Consumer Reports finds high arsenic level in Whole Foods bottled water

June 26, 2020 by  
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New Consumer Reports tests determined that some bottled water manufactured by Whole Foods contains potentially dangerous arsenic levels. Starkey Spring Water, which Whole Foods has been selling since 2015, contained at least triple the amount of arsenic as every other brand tested. Arsenic levels in the Starkey Spring Water ranged from 9.49 to 9.56 parts per billion. While this is within federal regulations stating that manufacturers must keep arsenic levels at or below 10 PPB, Consumer Reports experts believe that level is too high to keep the public safe. Related: EWG warns ‘forever chemicals’ are contaminating US drinking water at levels far worse than expected Consumer Reports and The Guardian worked together on a major project about Americans’ access to safe and affordable water . They found that bottled water is not always safer than tap water and noted irregularities between the ways in which the EPA regulates municipal water and the FDA oversees bottled water. While states can set individual standards for tap water, they have no jurisdiction over bottled water’s contaminants. For example, New Jersey and New Hampshire lowered their acceptable arsenic levels to 5 PPB to protect children. However, that rule only applies to tap water. “I think the average consumer would be stunned to learn that they’re paying a lot of extra money for bottled water, thinking that it’s significantly safer than tap, and unknowingly getting potentially dangerous levels of arsenic,” said Erik Olson, senior strategic director of health and food at the Natural Resources Defense Council (NRDC), according to The Guardian . Arsenic levels of 5 PPB or more were associated with children’s IQs measuring five or six points lower than average, according to a 2014 study published in the journal Environmental Health . Whole Foods has already faced a couple of lawsuits over Starkey Spring Water’s arsenic level, including one from a stage IV cancer survivor who said his condition makes him keenly aware of contaminants, and he wouldn’t have bought the bottled water had he known about the high amount of arsenic. An FDA spokesperson stressed that because arsenic occurs naturally, “it is not possible to remove arsenic entirely from the environment or food supply.” However, you may want to rethink your bottled water brand in favor of one with lower levels. Or, better yet, if you live in a place with good tap water, save some money and skip the ocean-bound plastic bottles. + Consumer Reports Via The Guardian Image via Suzy Hazelwood

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Consumer Reports finds high arsenic level in Whole Foods bottled water

This net-zero home is integrated into the slopes of Carmel Valley

June 26, 2020 by  
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Tehama 2 in Carmel-by-the-Sea by Studio Schicketanz is a net-zero home built using reclaimed wood and local stone. We caught up with Mary Ann Schicketanz to talk about some of the more sustainable features to this project and her studio. In an effort to incorporate the agricultural, architectural tradition of the coastal area, the home was designed in response to the owner’s desire for a traditional environment without artificiality. The main wooden structure is supported by a solid, plaster base, a contrast meant to mirror the ground and the sky. There are PV panels incorporated into the roof of the guest wing, and the generated energy is stored in Tesla Powerwalls. Schicketanz gives us a closer look into all of the sustainable efforts that went into this project. Related: Modern farmhouse targets net-zero energy in Vermont Inhabitat: Your firm designed the first LEED-certified project in Big Sur and the first LEED-certified project in Carmel. Why is sustainability so important to you? Schicketanz: “I believe the future of our planet will depend on everyone, in each industry sector, to work toward a lifecycle economy. We need to stop digging up or pumping up raw materials for production and building. Ultimately, this leads to waste and pollutes the planet after we are done consuming. While we are working toward a healthier world, building LEED-certified is a start.” Inhabitat: What about taking environmental impact into account during construction? Schicketanz: “The biggest issue we face is construction waste , and it is terribly hard to move our industry toward a little-to-no-waste process.” Inhabitat: Can you tell us about some of the more sustainable and eco-friendly features to Tehama 2? Schicketanz: “We used reclaimed wood and materials for the ceiling as well as human-made materials such as concrete floor tiles throughout instead of stone pavers. In this particular job we were striving for, and achieved, a Net Zero rating , which even included charging stations for two electric vehicles.” Inhabitat: Are there any aesthetic features to the house that you are especially proud of? Schicketanz: “Yes, we developed an asymmetrical all-timber structure (inspired by the vernacular architecture of Carmel Valley) allowing for a very deep porch without losing any views toward the Santa Lucia Mountain Range.” Inhabitat: What did you find most rewarding about this particular project? Schicketanz: “I love how the structure is integrated and interlocks into the landscape.” Inhabitat: Why should people invest in a Net Zero home? Schicketanz: “Aside from being extremely good for the environment, another obvious reason is that after a very short time, homeowners no longer have any costs to operate their homes.” + Studio Schicketanz Photography by Tim Griffith Photography via Studio Schicketanz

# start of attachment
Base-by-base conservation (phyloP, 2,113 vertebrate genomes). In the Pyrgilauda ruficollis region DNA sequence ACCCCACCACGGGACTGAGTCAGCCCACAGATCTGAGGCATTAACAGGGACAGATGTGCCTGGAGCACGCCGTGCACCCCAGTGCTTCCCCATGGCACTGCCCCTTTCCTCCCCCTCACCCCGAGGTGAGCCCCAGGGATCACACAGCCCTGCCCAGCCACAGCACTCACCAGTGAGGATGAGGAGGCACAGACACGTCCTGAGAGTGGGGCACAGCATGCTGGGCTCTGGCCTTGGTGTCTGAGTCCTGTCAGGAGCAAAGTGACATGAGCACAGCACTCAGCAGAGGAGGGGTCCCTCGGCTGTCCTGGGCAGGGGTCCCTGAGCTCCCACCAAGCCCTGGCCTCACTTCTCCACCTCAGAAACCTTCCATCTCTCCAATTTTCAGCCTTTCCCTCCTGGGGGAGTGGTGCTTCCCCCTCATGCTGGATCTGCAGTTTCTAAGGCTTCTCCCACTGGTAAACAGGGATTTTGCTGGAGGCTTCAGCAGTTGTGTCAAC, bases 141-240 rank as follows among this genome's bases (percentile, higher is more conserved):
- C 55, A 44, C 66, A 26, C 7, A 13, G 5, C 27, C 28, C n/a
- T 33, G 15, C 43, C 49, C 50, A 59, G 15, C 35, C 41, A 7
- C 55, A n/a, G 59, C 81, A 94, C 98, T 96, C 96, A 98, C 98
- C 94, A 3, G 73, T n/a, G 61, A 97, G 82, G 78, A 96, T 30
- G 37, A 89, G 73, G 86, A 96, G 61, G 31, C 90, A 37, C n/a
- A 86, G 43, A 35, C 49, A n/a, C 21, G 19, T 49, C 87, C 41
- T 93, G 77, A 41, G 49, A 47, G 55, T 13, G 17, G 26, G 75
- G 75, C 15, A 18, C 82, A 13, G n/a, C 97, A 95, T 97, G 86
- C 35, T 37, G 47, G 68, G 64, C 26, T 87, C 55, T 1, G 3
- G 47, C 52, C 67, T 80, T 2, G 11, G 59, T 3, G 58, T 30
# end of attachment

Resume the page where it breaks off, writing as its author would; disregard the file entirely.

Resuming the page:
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This net-zero home is integrated into the slopes of Carmel Valley

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